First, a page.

Alabama also had the best fullback in the league—Steve Bowman, the leading ground-gainer—and, unsurprise of un-surprises, Steve Sloan turned out to be just the quarterback to follow Joe Na-math into the hearts of Alabamans. The fact was that Sloan, who had been playing second chair to Namath for two years—but a very active second chair because Namath was out frequently—always came through beautifully. He is a handsome boy, with glistening teeth and a case of double humbleness. He has serious doubts that he will be able to play pro football because he thinks he does not throw hard enough. He is also the most accurate passer Alabama ever had.
With Bowman running and Sloan throwing and that little defensive team swarming over everybody, Alabama did not lose again after the Georgia game, though there was a tie with Tennessee, and it had accepted its second straight Orange Bowl invitation when it went out to play Auburn on Saturday. Auburn, which had lost two more games outside the SEC, did not figure to be a challenger, but within the conference it somehow had stayed unbeaten and it would now play Alabama for the championship. Auburn, too, had accepted a bowl bid—to the Liberty Bowl in Memphis—a prize, to be sure, but hardly an appropriate one, Auburn people were saying, if the Tigers were to beat Alabama and win the SEC.
Jordan made a major change in mid-season that had a galvanizing effect on his offense. Never one to put much stock in the forward pass, he now put his best running quarterback, Tom Bryan, at fullback, and Alex Bowden, an ungainly kid who had been around Auburn five years and at one point was listed as a fifth-stringer, became his No. 1 quarterback. Bowden tripped over his own feet just trotting onto the field for one game, but all he did was start throwing 50-yard touchdown passes. Jordan found he was enjoying football more. "Exhilarating." he said. "I think the passing game is exhilarating."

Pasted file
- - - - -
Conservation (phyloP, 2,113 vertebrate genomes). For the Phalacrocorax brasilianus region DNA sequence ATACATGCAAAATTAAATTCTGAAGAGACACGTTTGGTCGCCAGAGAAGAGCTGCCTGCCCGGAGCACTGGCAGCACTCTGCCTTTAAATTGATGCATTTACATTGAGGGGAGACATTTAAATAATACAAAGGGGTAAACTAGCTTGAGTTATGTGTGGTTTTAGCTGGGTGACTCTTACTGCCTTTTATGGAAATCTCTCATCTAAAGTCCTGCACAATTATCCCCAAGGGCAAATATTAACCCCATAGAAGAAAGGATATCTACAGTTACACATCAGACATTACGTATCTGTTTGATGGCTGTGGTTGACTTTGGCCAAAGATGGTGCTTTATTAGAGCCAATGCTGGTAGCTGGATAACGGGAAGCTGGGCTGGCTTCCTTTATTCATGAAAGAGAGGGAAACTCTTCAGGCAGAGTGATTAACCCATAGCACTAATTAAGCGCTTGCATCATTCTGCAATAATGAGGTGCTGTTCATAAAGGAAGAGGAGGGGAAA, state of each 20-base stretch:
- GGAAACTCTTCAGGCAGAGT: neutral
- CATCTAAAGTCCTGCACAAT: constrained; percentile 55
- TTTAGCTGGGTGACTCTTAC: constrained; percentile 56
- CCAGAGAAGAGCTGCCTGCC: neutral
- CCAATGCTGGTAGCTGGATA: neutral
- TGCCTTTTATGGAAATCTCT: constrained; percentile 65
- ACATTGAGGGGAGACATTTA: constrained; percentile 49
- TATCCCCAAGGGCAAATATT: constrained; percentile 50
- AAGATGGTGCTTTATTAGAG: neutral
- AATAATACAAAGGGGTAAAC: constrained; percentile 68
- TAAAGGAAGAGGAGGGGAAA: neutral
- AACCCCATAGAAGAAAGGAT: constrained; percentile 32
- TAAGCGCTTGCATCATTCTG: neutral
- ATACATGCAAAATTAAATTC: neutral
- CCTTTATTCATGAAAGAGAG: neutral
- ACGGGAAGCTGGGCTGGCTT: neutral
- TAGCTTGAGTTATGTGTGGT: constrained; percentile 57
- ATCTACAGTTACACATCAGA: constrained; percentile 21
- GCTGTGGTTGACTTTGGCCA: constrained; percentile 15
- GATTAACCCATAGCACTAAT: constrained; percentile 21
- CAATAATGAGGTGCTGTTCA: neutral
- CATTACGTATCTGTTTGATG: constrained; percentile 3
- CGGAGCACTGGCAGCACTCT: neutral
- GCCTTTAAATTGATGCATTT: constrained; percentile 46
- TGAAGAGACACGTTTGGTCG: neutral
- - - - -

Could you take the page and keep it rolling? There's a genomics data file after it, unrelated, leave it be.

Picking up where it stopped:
Friday night it rained, but when Bryant went down for breakfast with the team Saturday the weather was clear and cool. Six Alabama professors, including two women, were there. They were part of Bryant's continuing effort to stimulate a rapport between the faculty and the football program. He invites a group at a time to come join the team at practice, in meetings and at meals. "But they've been disillusioned," he said, grinning. "They expected me to sound like Knute Rockne." Bryant speaks slowly, deliberately, and is analytical almost to a fault. One of the professors said he wished he could get his messages across as well as Bryant does.